Washington, July 24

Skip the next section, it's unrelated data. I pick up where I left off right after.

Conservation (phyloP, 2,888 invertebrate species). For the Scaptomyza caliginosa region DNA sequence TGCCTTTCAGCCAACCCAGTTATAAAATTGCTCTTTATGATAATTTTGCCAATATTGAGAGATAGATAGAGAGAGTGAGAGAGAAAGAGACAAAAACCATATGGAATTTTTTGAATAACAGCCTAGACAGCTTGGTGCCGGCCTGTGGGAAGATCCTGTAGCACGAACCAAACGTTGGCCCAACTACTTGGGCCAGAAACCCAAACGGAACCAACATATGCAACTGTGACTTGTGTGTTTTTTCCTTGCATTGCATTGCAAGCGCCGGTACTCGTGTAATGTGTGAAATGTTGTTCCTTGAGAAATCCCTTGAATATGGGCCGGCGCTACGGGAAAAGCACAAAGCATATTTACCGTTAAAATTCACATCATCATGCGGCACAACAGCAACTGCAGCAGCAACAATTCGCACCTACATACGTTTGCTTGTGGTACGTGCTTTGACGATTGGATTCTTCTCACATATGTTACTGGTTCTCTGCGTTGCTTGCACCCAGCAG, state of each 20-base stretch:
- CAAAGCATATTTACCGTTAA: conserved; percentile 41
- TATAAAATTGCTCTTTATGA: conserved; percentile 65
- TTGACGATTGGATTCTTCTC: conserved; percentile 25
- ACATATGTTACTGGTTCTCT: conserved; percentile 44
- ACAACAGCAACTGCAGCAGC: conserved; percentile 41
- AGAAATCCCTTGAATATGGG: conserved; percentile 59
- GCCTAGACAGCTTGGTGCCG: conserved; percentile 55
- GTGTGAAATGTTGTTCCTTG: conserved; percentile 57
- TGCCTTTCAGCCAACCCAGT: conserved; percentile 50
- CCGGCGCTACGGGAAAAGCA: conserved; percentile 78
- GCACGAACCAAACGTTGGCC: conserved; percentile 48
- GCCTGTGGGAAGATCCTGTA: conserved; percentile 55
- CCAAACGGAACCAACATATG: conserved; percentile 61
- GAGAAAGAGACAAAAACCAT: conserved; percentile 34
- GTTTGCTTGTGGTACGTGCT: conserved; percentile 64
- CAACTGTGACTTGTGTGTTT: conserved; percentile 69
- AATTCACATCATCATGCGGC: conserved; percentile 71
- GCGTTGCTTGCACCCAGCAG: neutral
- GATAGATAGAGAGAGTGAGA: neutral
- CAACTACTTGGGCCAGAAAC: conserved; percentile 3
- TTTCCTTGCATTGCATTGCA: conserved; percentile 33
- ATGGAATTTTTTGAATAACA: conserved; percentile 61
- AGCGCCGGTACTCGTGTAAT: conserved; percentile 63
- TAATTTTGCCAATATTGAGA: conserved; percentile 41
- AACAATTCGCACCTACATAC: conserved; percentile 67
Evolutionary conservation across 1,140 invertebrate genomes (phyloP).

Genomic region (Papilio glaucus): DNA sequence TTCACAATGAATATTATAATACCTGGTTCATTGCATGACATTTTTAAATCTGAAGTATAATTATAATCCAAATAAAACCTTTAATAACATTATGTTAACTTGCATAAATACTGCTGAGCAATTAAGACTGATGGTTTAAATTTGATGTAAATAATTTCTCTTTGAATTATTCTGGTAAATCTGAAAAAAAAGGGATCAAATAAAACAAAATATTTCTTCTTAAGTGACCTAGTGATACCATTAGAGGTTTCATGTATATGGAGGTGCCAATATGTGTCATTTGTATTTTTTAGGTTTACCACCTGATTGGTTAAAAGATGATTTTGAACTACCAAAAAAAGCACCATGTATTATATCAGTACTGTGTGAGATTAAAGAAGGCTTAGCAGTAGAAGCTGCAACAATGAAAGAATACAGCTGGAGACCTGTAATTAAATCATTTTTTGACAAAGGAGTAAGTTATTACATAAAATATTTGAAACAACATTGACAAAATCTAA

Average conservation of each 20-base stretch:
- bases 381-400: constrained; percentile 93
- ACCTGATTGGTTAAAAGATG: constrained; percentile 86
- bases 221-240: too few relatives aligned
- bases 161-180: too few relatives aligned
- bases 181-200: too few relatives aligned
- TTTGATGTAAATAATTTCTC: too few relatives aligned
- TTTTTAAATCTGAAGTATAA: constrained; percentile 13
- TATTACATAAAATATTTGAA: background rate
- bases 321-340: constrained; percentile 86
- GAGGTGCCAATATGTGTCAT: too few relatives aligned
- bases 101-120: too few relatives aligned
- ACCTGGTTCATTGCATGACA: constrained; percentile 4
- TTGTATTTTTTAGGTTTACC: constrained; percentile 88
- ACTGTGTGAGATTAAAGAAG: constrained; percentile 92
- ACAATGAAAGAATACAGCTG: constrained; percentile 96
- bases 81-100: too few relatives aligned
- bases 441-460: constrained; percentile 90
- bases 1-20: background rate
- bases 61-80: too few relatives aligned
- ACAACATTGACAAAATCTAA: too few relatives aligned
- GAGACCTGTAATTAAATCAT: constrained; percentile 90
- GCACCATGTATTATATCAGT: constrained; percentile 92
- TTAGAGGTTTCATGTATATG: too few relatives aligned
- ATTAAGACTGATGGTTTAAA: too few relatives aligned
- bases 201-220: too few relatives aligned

Delivering a non-invasive brain stimulation when a person is sleeping can improve their memory, a study has found. The transfer of memories from the hippocampus to the neocortex for long-term storage is thought to be enabled by synchronisation of these parts of the brain during sleep. Researchers from the University of New Mexico in the US sought to enhance this natural process of overnight reactivation or neural replay to improve memory with a closed-loop transcranial alternating current stimulation system matching the phase and frequency of ongoing slow-wave oscillations during sleep. Participants were trained and tested on a realistic visual discrimination task in which they had to detect potentially threatening hidden objects and people such as explosive devices and enemy snipers. The researchers found that when participants received stimulation during overnight visits to their sleep laboratory, they showed improved performance in detecting targets in similar but novel situations the next day compared to when they did not receive the stimulation, suggesting an integration of recent experience into a more robust and general memory. Overnight memory changes correlated with stimulation-induced neural changes, which could be used to optimise stimulation in future applications. The findings provide a method for enhancing memory consolidation without disturbing sleep. — PTI.